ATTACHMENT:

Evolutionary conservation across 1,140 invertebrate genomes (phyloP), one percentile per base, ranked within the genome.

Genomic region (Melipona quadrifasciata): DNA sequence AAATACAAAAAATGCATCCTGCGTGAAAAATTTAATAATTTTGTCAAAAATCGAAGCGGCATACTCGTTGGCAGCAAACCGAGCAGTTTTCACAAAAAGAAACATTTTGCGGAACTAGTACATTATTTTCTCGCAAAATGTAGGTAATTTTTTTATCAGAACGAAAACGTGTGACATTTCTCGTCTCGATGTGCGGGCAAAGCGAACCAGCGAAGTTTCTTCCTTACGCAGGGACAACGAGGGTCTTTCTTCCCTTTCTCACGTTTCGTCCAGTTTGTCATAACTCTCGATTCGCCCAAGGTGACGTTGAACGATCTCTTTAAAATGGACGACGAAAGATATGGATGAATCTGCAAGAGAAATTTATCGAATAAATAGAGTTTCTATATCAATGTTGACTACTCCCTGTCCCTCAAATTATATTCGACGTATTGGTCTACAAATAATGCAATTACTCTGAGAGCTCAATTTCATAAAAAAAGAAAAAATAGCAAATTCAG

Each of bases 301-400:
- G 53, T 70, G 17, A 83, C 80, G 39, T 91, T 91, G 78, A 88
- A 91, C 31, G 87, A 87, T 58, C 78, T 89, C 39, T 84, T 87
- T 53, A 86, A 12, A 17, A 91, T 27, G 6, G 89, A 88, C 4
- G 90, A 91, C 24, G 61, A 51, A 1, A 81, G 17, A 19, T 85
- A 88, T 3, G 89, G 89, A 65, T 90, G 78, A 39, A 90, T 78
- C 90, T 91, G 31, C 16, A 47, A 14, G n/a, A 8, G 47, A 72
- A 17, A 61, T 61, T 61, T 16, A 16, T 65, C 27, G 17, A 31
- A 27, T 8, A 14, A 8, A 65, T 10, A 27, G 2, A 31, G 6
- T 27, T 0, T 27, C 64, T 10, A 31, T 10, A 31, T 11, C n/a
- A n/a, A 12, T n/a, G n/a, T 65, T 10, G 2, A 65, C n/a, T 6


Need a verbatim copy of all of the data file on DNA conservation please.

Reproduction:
Evolutionary conservation across 1,140 invertebrate genomes (phyloP), one percentile per base, ranked within the genome.

Genomic region (Melipona quadrifasciata): DNA sequence AAATACAAAAAATGCATCCTGCGTGAAAAATTTAATAATTTTGTCAAAAATCGAAGCGGCATACTCGTTGGCAGCAAACCGAGCAGTTTTCACAAAAAGAAACATTTTGCGGAACTAGTACATTATTTTCTCGCAAAATGTAGGTAATTTTTTTATCAGAACGAAAACGTGTGACATTTCTCGTCTCGATGTGCGGGCAAAGCGAACCAGCGAAGTTTCTTCCTTACGCAGGGACAACGAGGGTCTTTCTTCCCTTTCTCACGTTTCGTCCAGTTTGTCATAACTCTCGATTCGCCCAAGGTGACGTTGAACGATCTCTTTAAAATGGACGACGAAAGATATGGATGAATCTGCAAGAGAAATTTATCGAATAAATAGAGTTTCTATATCAATGTTGACTACTCCCTGTCCCTCAAATTATATTCGACGTATTGGTCTACAAATAATGCAATTACTCTGAGAGCTCAATTTCATAAAAAAAGAAAAAATAGCAAATTCAG

Each of bases 301-400:
- G 53, T 70, G 17, A 83, C 80, G 39, T 91, T 91, G 78, A 88
- A 91, C 31, G 87, A 87, T 58, C 78, T 89, C 39, T 84, T 87
- T 53, A 86, A 12, A 17, A 91, T 27, G 6, G 89, A 88, C 4
- G 90, A 91, C 24, G 61, A 51, A 1, A 81, G 17, A 19, T 85
- A 88, T 3, G 89, G 89, A 65, T 90, G 78, A 39, A 90, T 78
- C 90, T 91, G 31, C 16, A 47, A 14, G n/a, A 8, G 47, A 72
- A 17, A 61, T 61, T 61, T 16, A 16, T 65, C 27, G 17, A 31
- A 27, T 8, A 14, A 8, A 65, T 10, A 27, G 2, A 31, G 6
- T 27, T 0, T 27, C 64, T 10, A 31, T 10, A 31, T 11, C n/a
- A n/a, A 12, T n/a, G n/a, T 65, T 10, G 2, A 65, C n/a, T 6